Thursday, June 2, 2011

The Newbery Gets Spoofed, or, Maybe Cynthia Voigt's Son Was Right

Back in 1983, when Cynthia Voigt won the Newbery Medal for DICEY'S SONG, she closed her acceptance speech with an anecdote about her young son announcing, "Mommy won the Blueberry Award!"

A long time has passed since then. Ms. Voigt went on to write several more books about Dicey's family, as well as a number of other outstanding novels in a variety of genres. Her son must now be in his thirties. I doubt he still talks about his mom's "Blueberry Award."

But now I have more news about the, Newbery...Award.

A few days ago, my bookstore friend gave me an ARC (advance reading copy) of PIE, a novel by Sarah Weeks which is due out in October. It's the story of a young girl, her recently-deceased pie-baking aunt, and the search for an elusively perfect pie crust recipe.

Is it a good book?

I don't know yet.

I'm only up to page 28.

So far so good.

But the reason I've momentarily stopped at page 28 was because I wanted to share a fun moment from the book with you. Alice, the protagonist of the book, recalls that Aunt Polly kept her "Blueberry Medals" under the the bed so she couldn't look at them and "get a swelled head."

We are told:

The Blueberry Award was established in 1922 to celebrate the most distinguished contribution to American pie making. Each year during the month of August, people from all over the country would box up their pies and deliver them to the Blueberry committee for consideration. The committee members would carefully evaluate the pies, "Blueberry Buzz" would spread as the top contenders emerged, "Mock Blueberry" clubs would choose their own favorites, and finally on the first Monday in September, amid a great deal of fanfare, the Blueberry committee would announce the winner.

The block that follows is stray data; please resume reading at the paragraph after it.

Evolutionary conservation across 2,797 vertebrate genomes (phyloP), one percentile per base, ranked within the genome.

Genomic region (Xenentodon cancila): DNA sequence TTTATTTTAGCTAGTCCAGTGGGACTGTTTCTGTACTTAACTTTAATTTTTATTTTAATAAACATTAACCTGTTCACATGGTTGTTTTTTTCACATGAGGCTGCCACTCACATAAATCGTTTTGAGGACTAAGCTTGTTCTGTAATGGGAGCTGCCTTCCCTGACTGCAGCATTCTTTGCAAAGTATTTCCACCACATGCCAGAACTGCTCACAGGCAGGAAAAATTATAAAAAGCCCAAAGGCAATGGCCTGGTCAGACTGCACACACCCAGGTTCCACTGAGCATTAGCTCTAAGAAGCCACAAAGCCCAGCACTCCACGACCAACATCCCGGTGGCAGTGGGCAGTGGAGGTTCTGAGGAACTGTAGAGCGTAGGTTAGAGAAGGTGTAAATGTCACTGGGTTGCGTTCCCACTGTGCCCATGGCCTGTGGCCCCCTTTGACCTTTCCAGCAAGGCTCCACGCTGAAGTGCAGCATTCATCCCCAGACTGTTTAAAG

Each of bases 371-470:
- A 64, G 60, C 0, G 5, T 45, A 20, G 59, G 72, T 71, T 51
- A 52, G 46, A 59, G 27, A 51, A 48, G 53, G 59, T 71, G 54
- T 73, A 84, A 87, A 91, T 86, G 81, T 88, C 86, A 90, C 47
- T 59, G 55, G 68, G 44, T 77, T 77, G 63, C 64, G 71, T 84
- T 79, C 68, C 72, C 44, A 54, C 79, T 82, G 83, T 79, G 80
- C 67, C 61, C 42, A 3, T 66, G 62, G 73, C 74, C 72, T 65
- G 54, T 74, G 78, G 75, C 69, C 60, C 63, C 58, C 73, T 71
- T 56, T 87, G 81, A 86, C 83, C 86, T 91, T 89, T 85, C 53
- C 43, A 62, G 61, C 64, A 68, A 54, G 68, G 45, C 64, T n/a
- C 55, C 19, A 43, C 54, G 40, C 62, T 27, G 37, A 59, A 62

Incidentally, the commitee member responsible for Aunt Polly's first Blueberry Award happens to be named Melcher!

However, in the book Aunt Polly goes on to win thirteen Blueberry Awards in a row -- a feat that has not been repeated in the history of the Newbery Award. Not even by Cynthia Voigt.

Anyway, it was great fun to see the Newbery skewered in such a good-natured way. Can you think of any other examples of the Newbery or Caldecott being spoofed within a children's book?

Speaking of which, have you heard of any new books already getting Blueberry Buzz? I mean Newbery buzz? Which recent titles would turn up on your Mock Newbery list?


Mary J Petersen said...

Peter, So far I would recommend Okay for Now by Gary D. Schmidt. He never disappoints.

Mary Petersen

Peter D. Sieruta said...

I'm a fan of OKAY FOR NOW too, Mary.


Greg Pincus said...

And then there's this: The Blueberry Awards.

Go figure....

carterbham said...

I've got my money on Anne Ursu's BREADCRUMBS. Granted, I still haven't finished it yet, but boy is it good so far.

Peter D. Sieruta said...

I've never even heard of the book BREADCRUMBS. I will definitely track down a copy now!



Sandy D. said...

Ok, "the best children’s book that presents a fruit, vegetable, nut or seed in a positive light and that is appealing to children" (the Blueberry Awards linked by Gregory K.!) is pretty funny in its own right, especially when you see it's sponsored by a raw food group.

Robin said...

I just saw a children's book in the new section of the library: BOGUS by Karla Oceanak, illustrated by Kendra Spanjer. On its cover it features a Blueberry Medal "For the Most Breathtaking Sketchbook Story by a Semi-Artsy-Fartsy kid."

Check it out!